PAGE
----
A Case for Indie Development on Mac and Linux

Illustration for article titled A Case for Indie Development on Mac and Linux

MacOS and Linux's install base is dwarfed by Windows, so in terms of which platform to develop for, that ends the argument right there. Right? Wrong, says Wolfire Games' Jeff Rosen.

His case is largely for the indie community, and anyone seeking growth — so it's not a challenge to the top publishers to take us all back to the Gil Amelio days when they actually wrote more than one AAA title for the Mac in a year. Or five. But at first blush, one can see shared values in the indie and Linux communities (and to some extent in MacOS), so the idea that they represent an extremely profitable five percent, given the right game, is not a real stretch.

Rosen, in his company's official blog (picked up by Ars Technica) uses Wolfire's game Lugaru as the lesson. According to their sales stats, the game's Linux and MacOS versions account for 50 percent of its overall sales. "Not all five percents are created equal," he says. For the right game, hee has a point.


Developing for MacOS and Linux has a word-of-mouth effect disproportionate to what you get with a game written for Windows, Rosen says. Maybe the spread isn't as large, because of the numbers involved, but within those communities, that kind of endorsement can really drive sales. Lugaru's went up 122 percent thanks to his decision to develop for those languages, he says.

"Having a Linux build meant coverage on Slashdot," he says. "A lot of people heard about and supported Lugaru simply because we had a Linux build. ... A small minority of your users will go crazy with your game and spread it all over the place. On the Internet, all it takes is one thread on a popular forum, and you've literally got hundreds or thousands of new visitors. Basically, a small amount of your users can make a huge difference for you."

Two barriers stop the Linux/MacOS conversation before it gets started — the perception that it's harder to develop on those two platforms, and the idea that they're so unprofitable that only unusual up-front guarantees make it worthwhile.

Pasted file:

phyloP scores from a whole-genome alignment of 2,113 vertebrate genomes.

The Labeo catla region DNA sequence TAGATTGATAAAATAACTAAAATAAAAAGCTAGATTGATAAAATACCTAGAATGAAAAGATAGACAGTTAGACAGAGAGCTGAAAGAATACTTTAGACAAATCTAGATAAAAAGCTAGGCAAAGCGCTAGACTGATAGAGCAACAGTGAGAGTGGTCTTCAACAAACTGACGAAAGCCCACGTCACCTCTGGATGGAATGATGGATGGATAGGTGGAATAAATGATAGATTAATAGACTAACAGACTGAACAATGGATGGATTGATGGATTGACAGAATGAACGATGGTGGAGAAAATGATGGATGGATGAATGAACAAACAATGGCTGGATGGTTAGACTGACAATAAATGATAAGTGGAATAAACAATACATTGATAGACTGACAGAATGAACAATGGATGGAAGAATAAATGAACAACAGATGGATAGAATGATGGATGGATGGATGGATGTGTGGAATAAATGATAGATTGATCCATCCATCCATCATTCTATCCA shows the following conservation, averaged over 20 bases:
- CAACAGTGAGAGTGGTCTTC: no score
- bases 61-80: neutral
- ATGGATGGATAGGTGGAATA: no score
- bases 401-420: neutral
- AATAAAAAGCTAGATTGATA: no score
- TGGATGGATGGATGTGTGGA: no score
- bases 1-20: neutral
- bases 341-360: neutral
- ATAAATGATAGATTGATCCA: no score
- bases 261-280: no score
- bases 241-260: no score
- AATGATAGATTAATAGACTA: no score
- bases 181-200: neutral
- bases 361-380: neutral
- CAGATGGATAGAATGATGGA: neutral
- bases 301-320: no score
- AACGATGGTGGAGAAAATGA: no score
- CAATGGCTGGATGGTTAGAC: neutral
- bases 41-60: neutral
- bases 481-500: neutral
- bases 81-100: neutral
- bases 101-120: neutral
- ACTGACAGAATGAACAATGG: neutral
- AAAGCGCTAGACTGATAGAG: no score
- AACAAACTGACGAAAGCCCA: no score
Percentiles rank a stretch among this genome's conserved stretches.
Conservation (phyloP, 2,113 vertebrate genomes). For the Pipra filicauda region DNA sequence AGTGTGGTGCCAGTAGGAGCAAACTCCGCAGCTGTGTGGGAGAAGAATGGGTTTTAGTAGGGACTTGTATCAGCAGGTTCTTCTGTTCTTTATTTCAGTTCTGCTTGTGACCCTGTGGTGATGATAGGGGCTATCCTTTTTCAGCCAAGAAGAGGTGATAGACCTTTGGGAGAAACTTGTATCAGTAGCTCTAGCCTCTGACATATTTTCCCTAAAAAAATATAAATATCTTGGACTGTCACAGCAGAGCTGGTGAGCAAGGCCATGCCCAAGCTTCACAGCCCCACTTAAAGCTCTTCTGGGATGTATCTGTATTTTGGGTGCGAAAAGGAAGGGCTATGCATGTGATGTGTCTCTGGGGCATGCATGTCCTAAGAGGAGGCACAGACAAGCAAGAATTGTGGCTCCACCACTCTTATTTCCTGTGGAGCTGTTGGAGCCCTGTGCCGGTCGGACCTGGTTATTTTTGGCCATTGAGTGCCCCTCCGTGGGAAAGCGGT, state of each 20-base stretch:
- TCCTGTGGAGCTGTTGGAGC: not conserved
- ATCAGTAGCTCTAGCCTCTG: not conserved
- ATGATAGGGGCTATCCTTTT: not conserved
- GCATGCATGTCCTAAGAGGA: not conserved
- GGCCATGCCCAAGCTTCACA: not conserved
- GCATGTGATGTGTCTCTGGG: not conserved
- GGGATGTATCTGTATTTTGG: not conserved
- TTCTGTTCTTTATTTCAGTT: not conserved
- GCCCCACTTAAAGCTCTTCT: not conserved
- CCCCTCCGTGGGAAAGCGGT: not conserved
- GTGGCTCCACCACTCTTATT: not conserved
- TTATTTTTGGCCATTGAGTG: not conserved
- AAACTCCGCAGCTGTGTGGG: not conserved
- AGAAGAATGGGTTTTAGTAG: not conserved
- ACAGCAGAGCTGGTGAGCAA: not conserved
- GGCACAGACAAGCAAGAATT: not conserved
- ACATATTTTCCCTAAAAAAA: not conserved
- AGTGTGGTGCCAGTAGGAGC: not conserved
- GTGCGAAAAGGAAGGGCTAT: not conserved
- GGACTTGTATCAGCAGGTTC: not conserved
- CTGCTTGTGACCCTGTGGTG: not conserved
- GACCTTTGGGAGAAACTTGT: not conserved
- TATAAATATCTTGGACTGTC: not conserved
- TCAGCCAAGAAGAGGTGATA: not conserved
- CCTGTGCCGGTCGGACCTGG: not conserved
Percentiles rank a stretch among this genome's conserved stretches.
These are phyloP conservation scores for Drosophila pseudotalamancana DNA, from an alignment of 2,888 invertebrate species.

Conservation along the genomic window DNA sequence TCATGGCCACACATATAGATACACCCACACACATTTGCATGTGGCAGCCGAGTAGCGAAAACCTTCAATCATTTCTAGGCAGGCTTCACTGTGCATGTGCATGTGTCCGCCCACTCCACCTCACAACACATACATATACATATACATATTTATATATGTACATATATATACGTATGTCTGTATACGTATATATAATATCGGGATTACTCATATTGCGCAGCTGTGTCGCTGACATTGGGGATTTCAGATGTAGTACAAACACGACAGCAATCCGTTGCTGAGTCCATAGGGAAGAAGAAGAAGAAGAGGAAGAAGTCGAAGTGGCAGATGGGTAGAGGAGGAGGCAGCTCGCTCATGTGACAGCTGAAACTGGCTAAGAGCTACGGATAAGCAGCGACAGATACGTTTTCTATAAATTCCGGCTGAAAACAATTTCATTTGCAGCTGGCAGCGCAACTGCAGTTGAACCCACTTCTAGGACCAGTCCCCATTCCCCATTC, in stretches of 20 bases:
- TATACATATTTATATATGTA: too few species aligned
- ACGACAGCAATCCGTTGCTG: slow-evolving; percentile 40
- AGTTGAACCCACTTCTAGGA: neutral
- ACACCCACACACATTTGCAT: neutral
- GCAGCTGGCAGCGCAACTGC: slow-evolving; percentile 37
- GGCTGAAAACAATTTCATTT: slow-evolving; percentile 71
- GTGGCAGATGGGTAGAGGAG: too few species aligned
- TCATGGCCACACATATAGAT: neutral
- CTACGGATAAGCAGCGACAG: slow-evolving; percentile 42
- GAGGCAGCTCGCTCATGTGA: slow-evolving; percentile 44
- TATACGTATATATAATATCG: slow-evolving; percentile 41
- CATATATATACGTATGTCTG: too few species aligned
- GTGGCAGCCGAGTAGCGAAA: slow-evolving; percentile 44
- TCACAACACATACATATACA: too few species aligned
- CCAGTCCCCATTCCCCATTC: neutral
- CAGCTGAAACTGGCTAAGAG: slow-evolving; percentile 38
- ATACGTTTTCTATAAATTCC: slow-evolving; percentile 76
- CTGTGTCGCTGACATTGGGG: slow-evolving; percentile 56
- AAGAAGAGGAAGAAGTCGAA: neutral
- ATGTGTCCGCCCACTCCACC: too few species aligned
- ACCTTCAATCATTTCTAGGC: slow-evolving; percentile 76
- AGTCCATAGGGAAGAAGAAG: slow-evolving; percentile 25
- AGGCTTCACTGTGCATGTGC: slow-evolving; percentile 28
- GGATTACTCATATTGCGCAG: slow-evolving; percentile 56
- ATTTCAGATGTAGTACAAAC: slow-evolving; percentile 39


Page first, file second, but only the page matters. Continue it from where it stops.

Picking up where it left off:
"There is the famous case of Half-Life 2. Valve wanted a $1 million dollar advance on the Mac OS X version. No Mac developer has this kind of cash to front, and Apple decided not to foot the bill either, perhaps on principle of the unusual request. There is no technical reason that Mac users can't have Half-Life 2—it's simply messed up business development."


It's a reasonable argument if you keep it in its proper context — indie gaming, where developers with a good idea, their own agenda, and where Steam distribution serves their purposes just fine, can see some growth and throw Mac and Linux gamers a bone. No one's suggesting this overrides the financial prerogatives of a mammoth like Electronic Arts or Activision. But it is something to consider.

Indie Dev Suggests Peers Should Support OS X, Linux Gaming [Ars Technica]
Why You Should Support MacOS and Linux [Wolfire Blog]

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With the advent of things like XNA, it actually is easier to develop for Windows. And it's completely free of charge. There's even a thriving third-party open-source development community for it, to complement some of the lacking features of the framework.

I wonder if there's anything similar planned for other platforms, since this kind of thing really prevents developers like myself from having to reinvent the wheel, especially technically, everytime they make a new game.